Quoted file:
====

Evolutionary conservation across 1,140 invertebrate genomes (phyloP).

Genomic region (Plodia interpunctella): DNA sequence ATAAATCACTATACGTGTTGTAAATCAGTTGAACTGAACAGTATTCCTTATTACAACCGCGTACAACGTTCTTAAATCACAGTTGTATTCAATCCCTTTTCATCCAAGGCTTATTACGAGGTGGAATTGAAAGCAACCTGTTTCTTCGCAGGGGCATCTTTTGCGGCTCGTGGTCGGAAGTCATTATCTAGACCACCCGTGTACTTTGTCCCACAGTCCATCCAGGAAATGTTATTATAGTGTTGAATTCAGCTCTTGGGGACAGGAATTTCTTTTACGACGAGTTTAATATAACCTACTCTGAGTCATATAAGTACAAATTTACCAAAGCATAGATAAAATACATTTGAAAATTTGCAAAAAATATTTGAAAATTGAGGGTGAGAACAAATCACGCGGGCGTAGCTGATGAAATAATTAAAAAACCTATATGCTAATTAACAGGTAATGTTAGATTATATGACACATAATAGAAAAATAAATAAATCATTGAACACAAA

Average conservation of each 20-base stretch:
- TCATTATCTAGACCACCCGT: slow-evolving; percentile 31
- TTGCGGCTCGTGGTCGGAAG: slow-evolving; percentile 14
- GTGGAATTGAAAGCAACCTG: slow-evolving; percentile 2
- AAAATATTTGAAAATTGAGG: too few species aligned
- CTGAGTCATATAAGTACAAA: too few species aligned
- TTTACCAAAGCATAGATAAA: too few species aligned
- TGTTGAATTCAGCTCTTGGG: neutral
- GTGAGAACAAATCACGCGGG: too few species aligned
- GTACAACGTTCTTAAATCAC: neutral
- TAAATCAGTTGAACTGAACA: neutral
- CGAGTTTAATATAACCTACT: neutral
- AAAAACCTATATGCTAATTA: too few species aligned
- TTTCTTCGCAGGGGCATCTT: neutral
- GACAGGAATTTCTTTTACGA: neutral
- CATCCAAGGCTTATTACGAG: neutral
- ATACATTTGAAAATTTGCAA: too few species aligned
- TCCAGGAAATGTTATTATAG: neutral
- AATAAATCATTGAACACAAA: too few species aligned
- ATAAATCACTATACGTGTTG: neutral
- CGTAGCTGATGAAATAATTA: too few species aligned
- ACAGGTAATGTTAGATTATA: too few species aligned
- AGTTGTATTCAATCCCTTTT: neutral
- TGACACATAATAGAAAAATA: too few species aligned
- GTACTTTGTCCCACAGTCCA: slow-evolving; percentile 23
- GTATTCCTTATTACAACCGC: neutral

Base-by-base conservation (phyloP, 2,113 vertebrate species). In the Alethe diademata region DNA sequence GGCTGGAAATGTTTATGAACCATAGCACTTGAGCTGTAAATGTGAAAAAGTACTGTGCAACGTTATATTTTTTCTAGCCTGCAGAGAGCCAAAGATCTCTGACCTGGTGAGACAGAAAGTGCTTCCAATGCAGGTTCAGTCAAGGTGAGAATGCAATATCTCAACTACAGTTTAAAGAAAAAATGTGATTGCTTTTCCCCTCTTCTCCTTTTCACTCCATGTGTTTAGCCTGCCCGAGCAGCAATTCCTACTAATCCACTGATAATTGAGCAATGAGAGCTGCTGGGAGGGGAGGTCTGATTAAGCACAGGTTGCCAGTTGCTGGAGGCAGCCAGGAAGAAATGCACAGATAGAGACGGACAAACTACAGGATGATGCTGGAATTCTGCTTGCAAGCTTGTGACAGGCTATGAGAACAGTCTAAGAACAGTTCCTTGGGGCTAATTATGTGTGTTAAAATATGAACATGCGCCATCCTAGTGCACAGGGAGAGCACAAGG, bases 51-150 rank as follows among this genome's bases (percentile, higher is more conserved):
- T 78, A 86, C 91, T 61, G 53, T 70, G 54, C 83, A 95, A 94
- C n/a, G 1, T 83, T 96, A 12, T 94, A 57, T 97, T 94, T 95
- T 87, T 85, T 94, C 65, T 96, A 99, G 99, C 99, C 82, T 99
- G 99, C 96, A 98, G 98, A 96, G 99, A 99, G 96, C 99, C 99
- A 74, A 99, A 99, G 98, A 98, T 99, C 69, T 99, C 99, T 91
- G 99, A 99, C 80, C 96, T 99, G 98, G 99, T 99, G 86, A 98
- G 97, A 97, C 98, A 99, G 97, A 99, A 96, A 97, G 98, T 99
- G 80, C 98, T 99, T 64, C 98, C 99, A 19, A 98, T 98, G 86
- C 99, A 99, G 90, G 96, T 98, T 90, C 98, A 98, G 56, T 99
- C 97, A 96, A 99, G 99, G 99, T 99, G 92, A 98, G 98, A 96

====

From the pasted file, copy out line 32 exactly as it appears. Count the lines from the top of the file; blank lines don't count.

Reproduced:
- T 87, T 85, T 94, C 65, T 96, A 99, G 99, C 99, C 82, T 99